When the frequencies of the electromagnetic forces are close to the resonance frequencies of the stator, the vibrations and the noise are amplified. The magnetic noise of rotating machines can easily be distinguished from other noises by cutting off the electric supply: the magnetic noise is immediately stopped while aerodynamic and mechanical noises decrease slowly with the speed. 

Rotor conductors are skewed because of these following main reasons

  • Cogging:- Cogging is magnetic locking. When an induction motor refuses to start even if the full voltage is applied to it, this is called cogging. This happens when the rotor slots and stator slots are the same in number or they are integer multiples of each other. due to this the opposite poles of the stator and rotor come in front of each other and get locked. Skewing the rotor bars prevents locking thus preventing Cogging.
  • Skewing help the motor run more quietly because the magnetic fields are slightly skewed to offset alignment with the rotor field coils. This feature tends to reduce vibration or magnetic hum as the rotor speed changes slightly every time the conductor bars align with the rotor magnetic field. As the speed is the function of frequency so the induction motor is unable to attend the resonance frequency, therefore, the magnetic vibration is reduced.
  • Skewing makes the rotor conductor longer with the reduced cross area. This increases the rotor conductor resistance hence starting performance and the torque of an induction motor is improved.
  • Crawling:– Crawling is a phenomenon where harmonic components introduce oscillations in torque. With the bar skewed, the amount of the bar cutting the field line grows continuously and the next bar starts cutting the field lines as the first finishes. Due to this, we get Uniform Torque.


Ques.7. Low-frequency supply is obtained by (SSC-2018 Set-3)

  1. Motor-generator set
  2. Frequency changer
  3. Either Motor-generator set or Frequency changer
  4. Both Motor-generator set or Frequency changer

Answer.3. Either Motor-generator set or Frequency changer


Frequency converter

In general, a frequency changer (or converter) is defined  as “a machine which converts the power of an a-c system from one frequency to another, with or without change in the number of phases, or in the voltage.” Change d frequency from one value to another, generally from a lower to a higher value, can also be accomplished by taking advantage of the fact that the rotor winding of an induction machine develops emf and current having a frequency which differs from the line frequency by an amount depending upon the slip. In this case, the primary and secondary circuits, carrying of different frequencies, are linked together by a common magnetic field,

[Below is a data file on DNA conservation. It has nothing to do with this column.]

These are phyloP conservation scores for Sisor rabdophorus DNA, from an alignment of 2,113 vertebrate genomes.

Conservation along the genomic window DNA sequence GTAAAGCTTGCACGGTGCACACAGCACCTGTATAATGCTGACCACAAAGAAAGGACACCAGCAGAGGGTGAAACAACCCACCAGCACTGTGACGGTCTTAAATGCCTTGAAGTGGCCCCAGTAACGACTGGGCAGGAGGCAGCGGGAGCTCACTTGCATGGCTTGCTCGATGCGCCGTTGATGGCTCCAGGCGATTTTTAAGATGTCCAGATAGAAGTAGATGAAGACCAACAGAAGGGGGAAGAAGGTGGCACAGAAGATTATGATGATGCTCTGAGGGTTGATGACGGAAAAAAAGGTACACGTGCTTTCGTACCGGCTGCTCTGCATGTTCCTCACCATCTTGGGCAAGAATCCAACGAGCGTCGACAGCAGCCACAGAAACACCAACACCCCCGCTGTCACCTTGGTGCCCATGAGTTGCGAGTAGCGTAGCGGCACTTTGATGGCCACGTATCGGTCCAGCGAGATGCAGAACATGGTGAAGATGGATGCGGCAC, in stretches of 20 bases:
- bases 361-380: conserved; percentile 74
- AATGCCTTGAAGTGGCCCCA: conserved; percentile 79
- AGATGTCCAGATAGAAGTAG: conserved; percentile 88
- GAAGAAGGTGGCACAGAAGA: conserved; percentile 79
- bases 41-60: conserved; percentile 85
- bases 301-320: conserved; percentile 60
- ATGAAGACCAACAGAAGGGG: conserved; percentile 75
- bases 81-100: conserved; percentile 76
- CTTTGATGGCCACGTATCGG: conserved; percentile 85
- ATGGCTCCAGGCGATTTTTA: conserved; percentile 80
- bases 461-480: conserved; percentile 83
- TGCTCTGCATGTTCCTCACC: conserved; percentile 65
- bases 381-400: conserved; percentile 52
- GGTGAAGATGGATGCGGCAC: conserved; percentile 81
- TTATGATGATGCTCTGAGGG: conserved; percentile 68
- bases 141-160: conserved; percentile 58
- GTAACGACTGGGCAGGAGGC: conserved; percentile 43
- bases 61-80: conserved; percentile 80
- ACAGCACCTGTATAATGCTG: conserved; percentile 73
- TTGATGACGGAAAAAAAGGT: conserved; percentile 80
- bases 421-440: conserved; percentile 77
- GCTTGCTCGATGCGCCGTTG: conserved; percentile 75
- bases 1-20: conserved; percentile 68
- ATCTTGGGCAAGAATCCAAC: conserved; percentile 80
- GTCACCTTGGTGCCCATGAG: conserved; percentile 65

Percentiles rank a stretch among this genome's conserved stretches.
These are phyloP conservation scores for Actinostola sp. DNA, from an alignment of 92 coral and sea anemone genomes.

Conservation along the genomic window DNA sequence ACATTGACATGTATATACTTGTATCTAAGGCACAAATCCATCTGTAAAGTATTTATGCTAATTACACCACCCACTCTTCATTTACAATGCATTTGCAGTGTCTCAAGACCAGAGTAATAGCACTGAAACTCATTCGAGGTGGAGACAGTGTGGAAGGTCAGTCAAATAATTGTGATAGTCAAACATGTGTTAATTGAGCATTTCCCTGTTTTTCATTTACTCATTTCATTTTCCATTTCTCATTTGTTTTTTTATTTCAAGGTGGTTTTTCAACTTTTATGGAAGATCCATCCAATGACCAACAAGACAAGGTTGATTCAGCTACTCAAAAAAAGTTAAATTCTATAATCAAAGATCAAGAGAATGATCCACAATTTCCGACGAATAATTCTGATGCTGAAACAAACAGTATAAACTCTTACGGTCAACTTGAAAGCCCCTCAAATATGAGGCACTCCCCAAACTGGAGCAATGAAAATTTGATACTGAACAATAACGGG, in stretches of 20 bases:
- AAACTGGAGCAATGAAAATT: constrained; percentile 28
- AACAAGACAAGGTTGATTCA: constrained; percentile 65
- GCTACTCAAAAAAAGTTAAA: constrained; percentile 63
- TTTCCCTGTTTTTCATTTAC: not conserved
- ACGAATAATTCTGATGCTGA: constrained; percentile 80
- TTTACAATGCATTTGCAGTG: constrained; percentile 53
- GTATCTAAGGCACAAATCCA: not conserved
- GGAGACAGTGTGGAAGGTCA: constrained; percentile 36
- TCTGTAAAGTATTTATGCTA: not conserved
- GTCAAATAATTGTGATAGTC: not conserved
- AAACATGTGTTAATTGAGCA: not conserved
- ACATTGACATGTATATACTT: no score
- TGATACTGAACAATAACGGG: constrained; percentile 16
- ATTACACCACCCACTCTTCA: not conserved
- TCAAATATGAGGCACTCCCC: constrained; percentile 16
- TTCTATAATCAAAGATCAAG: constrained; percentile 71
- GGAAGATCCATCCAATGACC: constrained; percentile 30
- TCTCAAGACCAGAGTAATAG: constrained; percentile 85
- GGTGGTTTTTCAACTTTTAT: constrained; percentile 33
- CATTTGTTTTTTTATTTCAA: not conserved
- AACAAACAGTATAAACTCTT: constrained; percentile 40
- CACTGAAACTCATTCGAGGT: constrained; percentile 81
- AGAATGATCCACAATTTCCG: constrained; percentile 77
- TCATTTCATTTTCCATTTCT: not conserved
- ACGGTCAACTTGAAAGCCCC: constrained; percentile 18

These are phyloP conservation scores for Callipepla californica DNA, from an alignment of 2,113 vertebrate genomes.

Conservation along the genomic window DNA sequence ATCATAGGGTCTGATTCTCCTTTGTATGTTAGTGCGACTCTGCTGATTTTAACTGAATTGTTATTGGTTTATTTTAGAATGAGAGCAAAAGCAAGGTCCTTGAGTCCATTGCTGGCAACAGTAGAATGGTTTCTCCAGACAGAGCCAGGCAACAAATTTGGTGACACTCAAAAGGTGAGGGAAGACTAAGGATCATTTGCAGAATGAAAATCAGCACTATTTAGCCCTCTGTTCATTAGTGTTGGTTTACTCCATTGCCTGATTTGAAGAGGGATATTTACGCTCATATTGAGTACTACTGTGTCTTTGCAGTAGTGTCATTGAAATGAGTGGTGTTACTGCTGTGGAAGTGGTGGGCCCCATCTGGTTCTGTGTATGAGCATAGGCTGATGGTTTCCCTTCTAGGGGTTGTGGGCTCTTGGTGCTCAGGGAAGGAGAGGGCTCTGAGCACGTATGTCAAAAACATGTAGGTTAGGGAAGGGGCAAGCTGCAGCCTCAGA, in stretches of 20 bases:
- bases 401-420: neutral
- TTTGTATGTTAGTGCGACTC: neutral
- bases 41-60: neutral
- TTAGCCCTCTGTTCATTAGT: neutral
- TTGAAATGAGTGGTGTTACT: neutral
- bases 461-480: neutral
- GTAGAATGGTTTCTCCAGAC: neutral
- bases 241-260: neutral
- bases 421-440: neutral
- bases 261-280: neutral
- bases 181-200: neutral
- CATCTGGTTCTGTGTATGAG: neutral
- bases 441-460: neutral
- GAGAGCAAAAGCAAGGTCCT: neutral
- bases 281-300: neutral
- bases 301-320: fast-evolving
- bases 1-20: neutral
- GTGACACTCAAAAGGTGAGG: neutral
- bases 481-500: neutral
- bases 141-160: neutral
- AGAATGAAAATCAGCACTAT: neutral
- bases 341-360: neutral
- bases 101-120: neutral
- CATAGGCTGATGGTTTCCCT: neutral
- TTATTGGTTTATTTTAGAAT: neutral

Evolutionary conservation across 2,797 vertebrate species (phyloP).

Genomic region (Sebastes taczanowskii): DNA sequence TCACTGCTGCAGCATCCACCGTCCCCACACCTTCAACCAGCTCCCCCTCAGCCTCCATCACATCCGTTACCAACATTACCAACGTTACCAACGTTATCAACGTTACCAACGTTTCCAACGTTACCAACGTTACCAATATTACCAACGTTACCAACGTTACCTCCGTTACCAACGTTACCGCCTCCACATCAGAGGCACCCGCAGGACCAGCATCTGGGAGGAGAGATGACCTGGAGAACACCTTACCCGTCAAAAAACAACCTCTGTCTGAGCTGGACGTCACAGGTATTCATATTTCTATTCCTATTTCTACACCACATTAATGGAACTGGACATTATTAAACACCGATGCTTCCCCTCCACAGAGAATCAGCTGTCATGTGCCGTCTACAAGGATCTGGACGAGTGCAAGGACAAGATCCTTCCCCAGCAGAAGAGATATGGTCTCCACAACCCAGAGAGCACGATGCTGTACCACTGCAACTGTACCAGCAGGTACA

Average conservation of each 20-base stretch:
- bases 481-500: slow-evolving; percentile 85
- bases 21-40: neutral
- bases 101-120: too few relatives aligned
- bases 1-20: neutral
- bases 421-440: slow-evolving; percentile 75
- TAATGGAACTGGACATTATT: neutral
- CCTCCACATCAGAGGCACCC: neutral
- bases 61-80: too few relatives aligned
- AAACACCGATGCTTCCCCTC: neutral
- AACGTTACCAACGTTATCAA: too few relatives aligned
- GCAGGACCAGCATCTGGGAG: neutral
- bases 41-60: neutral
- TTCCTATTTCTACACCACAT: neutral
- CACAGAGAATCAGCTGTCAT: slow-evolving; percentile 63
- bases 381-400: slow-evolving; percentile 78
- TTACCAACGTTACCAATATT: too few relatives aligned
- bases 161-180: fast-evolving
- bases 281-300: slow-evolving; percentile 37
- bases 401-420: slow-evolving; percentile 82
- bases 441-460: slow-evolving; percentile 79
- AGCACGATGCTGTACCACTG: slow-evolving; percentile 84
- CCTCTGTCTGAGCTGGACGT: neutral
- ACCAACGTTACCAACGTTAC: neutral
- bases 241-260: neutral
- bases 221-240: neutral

A conventional wound-rotor motor along with a squirrel cage induction motor may be used as a frequency converter to generate a frequency different from that of the utility company. The stator of the wound-rotor machine is connected to the utility line, and the rotor is driven at an appropriate speed by a motor M i.e Squirrel Cage Induction motor. The rotor supplies power to the 3-phase load at a voltage E2 and frequency f2 both of which depend upon the slip.


where f′ is rotor frequency,

f is stator frequency

s is slip.

In motoring, mode slip lies between 0 and 1. So, rotor frequency maybe 0, less than stator frequency or equal to stator frequency.

In generating mode slip s lies between -1 and 0. So, rotor frequency can’t be greater than stator frequency here too.

So, it is clear that when slip s>1, only then f′ > f. Thus in Braking or plugging mode, the rotor frequency can be greater than stator cause slip s > 1 here only.

In general, the desired frequency is two or three times that of the utility company. According to the above equation in order to attain this frequency, the slip must be positive and greater than 1. As a result, the shaft must be rotated against the direction of the revolving flux.

The operation of the frequency converter is then identical to that of an induction motor operating as a brake. However, the power P usually dissipated as heat in the rotor is now available to supply power to the load. The converter acts as a generator.


Ques.8.  What type of operate a direct-on-line starter consists of a coil operated (SSC-2018 Set-3)

  1. Capacitor operated
  2. A coil Operated
  3. Eddy current Operated
  4. Resistor Operated

Answer.2. A coil Operated


Direct-On-Line (DOL) starter

Direct-On-Line (DOL) starter is the simplest and cheapest coil operated starting method of squirrel-cage (induction) motors. The expression ‘Direct-On-Line’ starting means that the full supply voltage is directly connected to the stator of the motor by means of a contactor starter.

Since the motor is at a standstill when the supply is first switched on, the initial starting current is heavy. This ‘inrush’ of current can be as high as 6 to 10 times the full load current, i.e. a motor rated at 10A could have a starting current inrush as high as 60A, and the initial starting torque can be about 150 percent of the full-load torque. Thus you may observe motors ‘jumping on starting if their mountings are not secure. As a result, Direct-On-Line starting is usually restricted to comparatively small motors with outputs of up to about 5 kW.

DOL starters should also incorporate a means of overload protection, which can be operated by either magnetic or thermal overload trips. These activate when there is a sustained increase in current flow. To reverse the motor you need to interchange any two of the incoming three-phase supply leads. If a further two leads are interchanged then the motor will rotate in the original direction.

Connection Of direct On-Line starter

As soon as we put a supply onto the coil it energizes,  it creates a magnetic field. Everything in the magnetic field will be pulled in, therefore, the strip will be pulled onto the contacts. As long as the coil remains energized and is a magnet, Strip remains in contact. Obviously, this would be no good for our starter, as every time the power is put on, the starts will become active and start operating whatever is connected to it. In the case of machinery, this could be very dangerous. The starter design, therefore, goes one step further to include no-volts protection. The simple addition of a ‘normally open‘ Start button gives this facility, as shown in Figure